Unfortunately, true night vision in even the lowest quality can cost hundreds of dollars just for the optic alone, excluding hardware necessary to mount the optic to a helmet or airsoft rifle. It's expensive technology. However, there are alternative methods for seeing in the dark. There are several versions of educational night vision viewers and toy spy binoculars available on the market for kids and...um...well, geeks like me. They utilize low-lux cameras, infrared illumination, and a display for a more affordable $50-$80 system that can still see in the dark. This is the system I chose to utilize.
Being inspired by DIY'ers like Kipkay, and reading books like 50 Spy Gadgets for the Evil Genius, I chose to invest the money to build my own infrared night vision viewer. Besides, both of those night vision builds use parts that can only be scavenged, not purchased individually. I wanted to show how to build a unit from stuff you can buy online easily or at the store.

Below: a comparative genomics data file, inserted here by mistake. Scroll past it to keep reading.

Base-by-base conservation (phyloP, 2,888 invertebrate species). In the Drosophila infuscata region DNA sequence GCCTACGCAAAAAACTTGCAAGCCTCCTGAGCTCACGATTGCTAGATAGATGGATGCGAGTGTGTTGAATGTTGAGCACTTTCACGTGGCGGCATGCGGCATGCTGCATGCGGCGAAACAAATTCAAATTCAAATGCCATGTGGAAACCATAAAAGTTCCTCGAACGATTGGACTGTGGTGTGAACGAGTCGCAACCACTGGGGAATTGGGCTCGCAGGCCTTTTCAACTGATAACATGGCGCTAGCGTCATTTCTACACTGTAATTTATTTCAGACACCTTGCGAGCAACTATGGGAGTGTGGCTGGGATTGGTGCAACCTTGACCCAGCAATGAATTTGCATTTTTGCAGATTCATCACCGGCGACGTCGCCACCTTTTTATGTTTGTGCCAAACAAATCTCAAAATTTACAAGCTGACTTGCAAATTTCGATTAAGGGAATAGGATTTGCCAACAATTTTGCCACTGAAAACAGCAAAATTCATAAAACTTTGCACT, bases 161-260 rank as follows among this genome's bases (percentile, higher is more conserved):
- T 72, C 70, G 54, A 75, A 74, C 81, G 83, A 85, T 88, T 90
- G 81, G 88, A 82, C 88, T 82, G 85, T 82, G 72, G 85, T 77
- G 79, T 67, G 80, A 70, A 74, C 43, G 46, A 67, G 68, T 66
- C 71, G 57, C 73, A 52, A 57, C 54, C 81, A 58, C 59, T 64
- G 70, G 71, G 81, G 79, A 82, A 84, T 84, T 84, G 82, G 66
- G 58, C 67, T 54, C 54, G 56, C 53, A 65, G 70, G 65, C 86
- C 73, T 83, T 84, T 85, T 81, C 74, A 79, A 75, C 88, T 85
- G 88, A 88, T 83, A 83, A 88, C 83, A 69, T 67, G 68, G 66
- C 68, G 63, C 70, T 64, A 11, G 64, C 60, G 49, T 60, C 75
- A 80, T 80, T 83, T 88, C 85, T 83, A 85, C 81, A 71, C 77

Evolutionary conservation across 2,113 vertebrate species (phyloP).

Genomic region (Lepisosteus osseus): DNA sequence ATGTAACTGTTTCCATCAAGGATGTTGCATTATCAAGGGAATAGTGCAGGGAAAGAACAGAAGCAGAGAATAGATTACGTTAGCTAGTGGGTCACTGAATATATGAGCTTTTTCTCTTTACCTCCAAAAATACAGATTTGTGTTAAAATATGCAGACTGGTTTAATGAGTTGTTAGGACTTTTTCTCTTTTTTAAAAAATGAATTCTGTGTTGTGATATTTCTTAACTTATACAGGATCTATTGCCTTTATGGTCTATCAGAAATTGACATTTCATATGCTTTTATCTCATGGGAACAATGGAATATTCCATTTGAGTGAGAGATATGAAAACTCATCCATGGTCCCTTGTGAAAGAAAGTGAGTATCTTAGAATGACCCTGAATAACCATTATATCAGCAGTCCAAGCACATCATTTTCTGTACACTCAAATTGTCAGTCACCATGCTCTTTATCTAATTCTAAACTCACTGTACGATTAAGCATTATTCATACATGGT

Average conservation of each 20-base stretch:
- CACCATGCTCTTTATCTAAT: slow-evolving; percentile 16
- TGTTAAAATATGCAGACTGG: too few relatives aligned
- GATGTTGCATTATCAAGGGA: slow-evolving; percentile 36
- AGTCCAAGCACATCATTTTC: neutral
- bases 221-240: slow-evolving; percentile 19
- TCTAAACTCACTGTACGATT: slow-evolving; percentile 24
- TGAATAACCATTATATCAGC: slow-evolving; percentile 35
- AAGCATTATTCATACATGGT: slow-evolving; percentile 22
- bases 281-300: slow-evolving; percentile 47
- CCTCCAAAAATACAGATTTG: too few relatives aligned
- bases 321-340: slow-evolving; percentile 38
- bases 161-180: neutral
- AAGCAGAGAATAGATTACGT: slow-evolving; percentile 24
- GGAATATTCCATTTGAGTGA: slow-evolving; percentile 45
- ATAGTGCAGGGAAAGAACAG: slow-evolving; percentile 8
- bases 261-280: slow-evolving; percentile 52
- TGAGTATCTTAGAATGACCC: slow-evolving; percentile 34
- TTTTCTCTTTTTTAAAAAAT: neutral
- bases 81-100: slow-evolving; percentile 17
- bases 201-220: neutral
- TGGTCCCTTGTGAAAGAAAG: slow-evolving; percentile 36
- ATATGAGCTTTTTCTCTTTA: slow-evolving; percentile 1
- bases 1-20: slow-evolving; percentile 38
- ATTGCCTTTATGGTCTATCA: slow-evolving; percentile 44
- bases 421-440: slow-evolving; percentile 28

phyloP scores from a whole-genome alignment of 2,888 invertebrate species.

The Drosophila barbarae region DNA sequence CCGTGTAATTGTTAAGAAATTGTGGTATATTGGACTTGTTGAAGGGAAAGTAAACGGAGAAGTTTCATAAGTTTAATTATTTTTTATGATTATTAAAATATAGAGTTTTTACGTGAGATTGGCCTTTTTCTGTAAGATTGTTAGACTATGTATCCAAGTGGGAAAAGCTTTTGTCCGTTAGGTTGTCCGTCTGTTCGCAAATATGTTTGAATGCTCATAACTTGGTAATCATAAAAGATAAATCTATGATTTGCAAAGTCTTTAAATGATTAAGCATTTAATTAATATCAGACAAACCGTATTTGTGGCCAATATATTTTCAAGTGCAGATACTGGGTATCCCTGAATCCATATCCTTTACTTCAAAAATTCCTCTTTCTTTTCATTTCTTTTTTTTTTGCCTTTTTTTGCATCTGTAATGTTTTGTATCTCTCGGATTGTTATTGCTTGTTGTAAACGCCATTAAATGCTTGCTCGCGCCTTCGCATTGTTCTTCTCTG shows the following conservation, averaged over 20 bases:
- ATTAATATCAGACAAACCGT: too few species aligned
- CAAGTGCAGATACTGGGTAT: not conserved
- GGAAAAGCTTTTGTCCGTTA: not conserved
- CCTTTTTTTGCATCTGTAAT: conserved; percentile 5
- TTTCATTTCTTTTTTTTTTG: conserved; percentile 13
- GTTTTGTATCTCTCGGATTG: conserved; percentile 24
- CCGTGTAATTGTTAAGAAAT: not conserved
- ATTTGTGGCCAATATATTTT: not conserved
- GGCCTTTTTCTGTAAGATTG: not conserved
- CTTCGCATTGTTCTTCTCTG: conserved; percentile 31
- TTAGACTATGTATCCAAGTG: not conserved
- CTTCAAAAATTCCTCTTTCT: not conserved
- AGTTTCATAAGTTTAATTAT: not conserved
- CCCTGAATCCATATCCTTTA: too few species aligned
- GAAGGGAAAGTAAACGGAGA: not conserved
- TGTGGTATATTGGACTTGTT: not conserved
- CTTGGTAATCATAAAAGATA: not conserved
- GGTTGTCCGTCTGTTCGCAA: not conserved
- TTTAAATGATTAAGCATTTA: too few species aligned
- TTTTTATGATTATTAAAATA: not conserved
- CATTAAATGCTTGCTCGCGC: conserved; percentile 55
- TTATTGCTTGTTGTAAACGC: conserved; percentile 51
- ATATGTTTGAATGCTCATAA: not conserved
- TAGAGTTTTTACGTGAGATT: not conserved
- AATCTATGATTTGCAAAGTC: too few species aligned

For more information on how to build this type of system, here's some helpful links:
KipKay's Night Vision instructable:
Longwinter's Steampunk Night Vision Periscope build:
Lucidscience (50 Spy Gadgets for the Evil Genius) Night Vision build:
Alex1M6's IR Night Vision illuminator:
So let's get started. Remember, don't get into any trouble with this, and don't expect this to compete with real night vision devices. This is intended to be a proof of concept. Let's begin!